And then the other track which has a collaborator on it, “Gestures” with Arve. With that, I had the whole track more or less done, or at least the basic structure for it. And then I was like, “I'd really like to have some trumpet on this,” and he was the number one choice. So, I reached out to him, sent him the track and the stems, and was like, “Would you be up to playing something on this?” I didn't tell him what to do. I was just like, “Here,” because I trust him. He's amazing. And he really liked it, and then after a day or two...like, I've never received files back so fast. He sent me back his stems of his trumpet melody and some additional little synth wobbly things here and there. And that was it.
Did that early jam with Johanna influence the sound of the album?
Yeah, possibly. But that track is the most sort of open, rhythmless track, I guess. And actually, I knew I always wanted to try to work a little more and bring in more elements of rhythm, with inspiration from dubby beats. I wanted to bring that in even more to this album, because that's what I always get drawn towards. So that was an influence, but then I also had in mind that I wanted to do something with more rhythm in it.
Are there any specific things like soundsystem, club or electronic music that influenced that rhythmic approach?
I'm not sure if I could pinpoint it to one specific thing. But I've always been drawn, since I was a teenager, towards dubby beats. I love dub because it creates this kind of solid groove that enables total freedom to happen on top of it. I really like the combination of those two elements. With other, later electronic music like Biosphere, I always find I prefer when someone like him goes into more dubby elements. It's just what I've always been drawn to, and it's not a specific thing, more like a tendency.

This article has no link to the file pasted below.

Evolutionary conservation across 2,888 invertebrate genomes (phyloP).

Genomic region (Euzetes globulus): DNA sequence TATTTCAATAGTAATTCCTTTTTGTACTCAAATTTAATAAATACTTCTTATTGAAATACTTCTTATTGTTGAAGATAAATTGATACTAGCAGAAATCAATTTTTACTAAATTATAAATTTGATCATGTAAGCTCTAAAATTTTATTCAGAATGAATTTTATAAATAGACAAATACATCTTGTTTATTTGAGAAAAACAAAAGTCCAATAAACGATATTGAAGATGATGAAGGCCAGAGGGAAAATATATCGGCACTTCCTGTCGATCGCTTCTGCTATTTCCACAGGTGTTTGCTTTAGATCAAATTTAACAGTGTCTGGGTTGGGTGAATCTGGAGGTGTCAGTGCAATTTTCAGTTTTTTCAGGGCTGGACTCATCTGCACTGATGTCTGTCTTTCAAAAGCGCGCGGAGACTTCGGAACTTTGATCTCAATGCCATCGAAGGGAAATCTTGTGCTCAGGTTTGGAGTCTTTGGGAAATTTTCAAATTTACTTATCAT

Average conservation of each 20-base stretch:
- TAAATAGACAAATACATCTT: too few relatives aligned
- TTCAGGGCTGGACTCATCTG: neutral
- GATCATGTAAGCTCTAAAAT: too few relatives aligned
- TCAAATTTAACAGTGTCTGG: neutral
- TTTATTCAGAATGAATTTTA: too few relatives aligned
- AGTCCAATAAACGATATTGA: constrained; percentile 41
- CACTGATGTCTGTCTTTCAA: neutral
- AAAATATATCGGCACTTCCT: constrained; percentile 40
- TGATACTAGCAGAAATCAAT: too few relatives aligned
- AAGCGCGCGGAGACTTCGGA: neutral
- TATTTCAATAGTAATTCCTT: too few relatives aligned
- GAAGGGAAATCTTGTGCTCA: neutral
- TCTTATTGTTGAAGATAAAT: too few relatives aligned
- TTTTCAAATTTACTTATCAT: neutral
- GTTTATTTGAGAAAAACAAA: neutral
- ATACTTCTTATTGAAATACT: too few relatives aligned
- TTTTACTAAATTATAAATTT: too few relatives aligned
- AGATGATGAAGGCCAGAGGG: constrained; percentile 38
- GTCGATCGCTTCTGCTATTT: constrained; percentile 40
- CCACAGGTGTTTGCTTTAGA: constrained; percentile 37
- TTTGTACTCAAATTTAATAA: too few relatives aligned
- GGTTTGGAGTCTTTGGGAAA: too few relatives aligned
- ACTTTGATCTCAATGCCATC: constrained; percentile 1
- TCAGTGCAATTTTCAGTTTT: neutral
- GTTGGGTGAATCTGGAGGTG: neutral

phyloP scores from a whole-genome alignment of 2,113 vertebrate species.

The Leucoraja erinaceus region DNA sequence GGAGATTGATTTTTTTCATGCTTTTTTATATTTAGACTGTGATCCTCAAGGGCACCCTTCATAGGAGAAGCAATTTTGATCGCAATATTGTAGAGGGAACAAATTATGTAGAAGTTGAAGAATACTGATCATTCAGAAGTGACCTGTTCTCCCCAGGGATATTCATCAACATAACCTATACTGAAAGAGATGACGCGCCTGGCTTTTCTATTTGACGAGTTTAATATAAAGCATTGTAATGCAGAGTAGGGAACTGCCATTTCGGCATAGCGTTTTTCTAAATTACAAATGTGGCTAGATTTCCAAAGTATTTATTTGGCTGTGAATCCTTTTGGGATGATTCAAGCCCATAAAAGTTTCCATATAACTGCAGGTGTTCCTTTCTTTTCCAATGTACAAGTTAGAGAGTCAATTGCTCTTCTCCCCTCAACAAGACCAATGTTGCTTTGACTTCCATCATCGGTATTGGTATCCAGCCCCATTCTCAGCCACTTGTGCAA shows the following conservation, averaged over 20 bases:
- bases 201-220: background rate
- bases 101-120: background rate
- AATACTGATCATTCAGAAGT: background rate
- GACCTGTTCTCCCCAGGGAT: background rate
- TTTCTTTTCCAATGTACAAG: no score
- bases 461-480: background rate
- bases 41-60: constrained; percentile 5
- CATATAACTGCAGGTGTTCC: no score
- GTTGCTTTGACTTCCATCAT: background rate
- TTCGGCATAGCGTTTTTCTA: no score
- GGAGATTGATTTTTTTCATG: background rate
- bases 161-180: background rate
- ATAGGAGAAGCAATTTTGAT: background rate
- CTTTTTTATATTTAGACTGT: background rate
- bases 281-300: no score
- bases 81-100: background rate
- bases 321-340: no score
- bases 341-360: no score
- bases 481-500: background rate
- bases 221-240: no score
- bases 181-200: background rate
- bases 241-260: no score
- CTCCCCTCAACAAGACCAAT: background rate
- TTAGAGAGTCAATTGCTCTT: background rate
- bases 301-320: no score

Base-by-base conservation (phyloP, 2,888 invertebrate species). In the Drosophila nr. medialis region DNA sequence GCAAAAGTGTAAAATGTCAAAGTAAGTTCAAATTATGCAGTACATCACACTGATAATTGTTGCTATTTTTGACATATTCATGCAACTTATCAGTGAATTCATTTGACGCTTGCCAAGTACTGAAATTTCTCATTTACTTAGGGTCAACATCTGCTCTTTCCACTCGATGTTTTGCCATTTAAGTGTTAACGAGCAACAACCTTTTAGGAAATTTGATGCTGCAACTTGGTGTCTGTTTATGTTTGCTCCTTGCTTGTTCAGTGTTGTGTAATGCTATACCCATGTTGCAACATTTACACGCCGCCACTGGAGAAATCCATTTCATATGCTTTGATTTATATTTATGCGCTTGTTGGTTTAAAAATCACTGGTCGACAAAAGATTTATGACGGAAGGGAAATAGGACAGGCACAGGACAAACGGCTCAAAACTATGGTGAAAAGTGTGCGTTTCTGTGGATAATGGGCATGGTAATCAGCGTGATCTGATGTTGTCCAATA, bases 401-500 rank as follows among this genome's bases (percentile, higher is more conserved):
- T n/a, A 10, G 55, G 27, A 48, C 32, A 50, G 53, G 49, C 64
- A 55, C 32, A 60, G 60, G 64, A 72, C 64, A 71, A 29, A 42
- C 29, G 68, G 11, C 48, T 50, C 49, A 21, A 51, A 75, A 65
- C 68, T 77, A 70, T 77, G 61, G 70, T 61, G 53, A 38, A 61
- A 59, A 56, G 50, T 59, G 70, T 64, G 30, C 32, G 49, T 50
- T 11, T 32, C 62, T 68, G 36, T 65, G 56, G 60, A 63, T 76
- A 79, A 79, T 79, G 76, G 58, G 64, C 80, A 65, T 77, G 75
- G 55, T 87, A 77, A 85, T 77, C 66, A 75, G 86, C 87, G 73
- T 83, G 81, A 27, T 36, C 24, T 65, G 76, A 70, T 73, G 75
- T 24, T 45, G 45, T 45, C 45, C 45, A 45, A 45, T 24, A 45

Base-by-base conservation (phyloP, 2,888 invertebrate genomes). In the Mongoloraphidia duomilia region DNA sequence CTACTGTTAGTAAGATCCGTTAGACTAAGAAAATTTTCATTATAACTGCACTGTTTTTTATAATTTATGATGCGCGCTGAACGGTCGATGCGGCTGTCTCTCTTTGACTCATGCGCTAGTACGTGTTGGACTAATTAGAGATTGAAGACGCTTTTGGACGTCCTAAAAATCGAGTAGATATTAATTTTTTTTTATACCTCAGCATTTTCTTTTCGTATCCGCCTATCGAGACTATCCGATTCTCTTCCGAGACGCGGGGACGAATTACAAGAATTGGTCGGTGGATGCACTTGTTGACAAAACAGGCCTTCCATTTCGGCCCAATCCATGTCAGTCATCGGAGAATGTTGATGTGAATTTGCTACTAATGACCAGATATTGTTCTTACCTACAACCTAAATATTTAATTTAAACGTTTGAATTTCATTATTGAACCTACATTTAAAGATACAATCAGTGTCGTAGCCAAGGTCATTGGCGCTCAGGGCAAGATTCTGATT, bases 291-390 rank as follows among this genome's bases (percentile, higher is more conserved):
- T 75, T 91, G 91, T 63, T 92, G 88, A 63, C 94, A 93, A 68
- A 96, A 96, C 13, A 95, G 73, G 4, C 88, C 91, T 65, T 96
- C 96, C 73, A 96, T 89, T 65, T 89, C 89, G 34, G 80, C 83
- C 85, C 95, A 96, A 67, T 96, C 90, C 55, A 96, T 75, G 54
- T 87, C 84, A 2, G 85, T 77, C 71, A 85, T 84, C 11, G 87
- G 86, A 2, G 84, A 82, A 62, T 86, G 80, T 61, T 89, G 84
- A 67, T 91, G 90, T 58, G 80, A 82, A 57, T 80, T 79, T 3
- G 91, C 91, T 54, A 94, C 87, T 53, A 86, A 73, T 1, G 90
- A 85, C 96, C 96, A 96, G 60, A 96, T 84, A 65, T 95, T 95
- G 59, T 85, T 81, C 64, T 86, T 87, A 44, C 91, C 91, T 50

It feels like there’s a Nordic approach, particularly this century, that really dissolves boundaries between jazz, electronica, super noisy music, even pop...do you feel part of that?
No, when I make music, I don't think about genre at all. I didn't know that that was a specific Nordic thing – I'm quite ignorant when it comes to these things! But yes, I think talking genre becomes more and more difficult, which I think can only be a good thing. Why should we pigeonhole something into one specific thing, unless it lends itself really strongly towards that? That's the sort of question I hate answering the most, like, “Oh, so what kind of music do you make?” or, “What's the genre?” I'm like, I don't know. You tell me.
Often genre is tied up with where the sound is consumed – the rock gig, the concert hall, the dancefloor. Do you ever think about where a listener might be when they hear your music?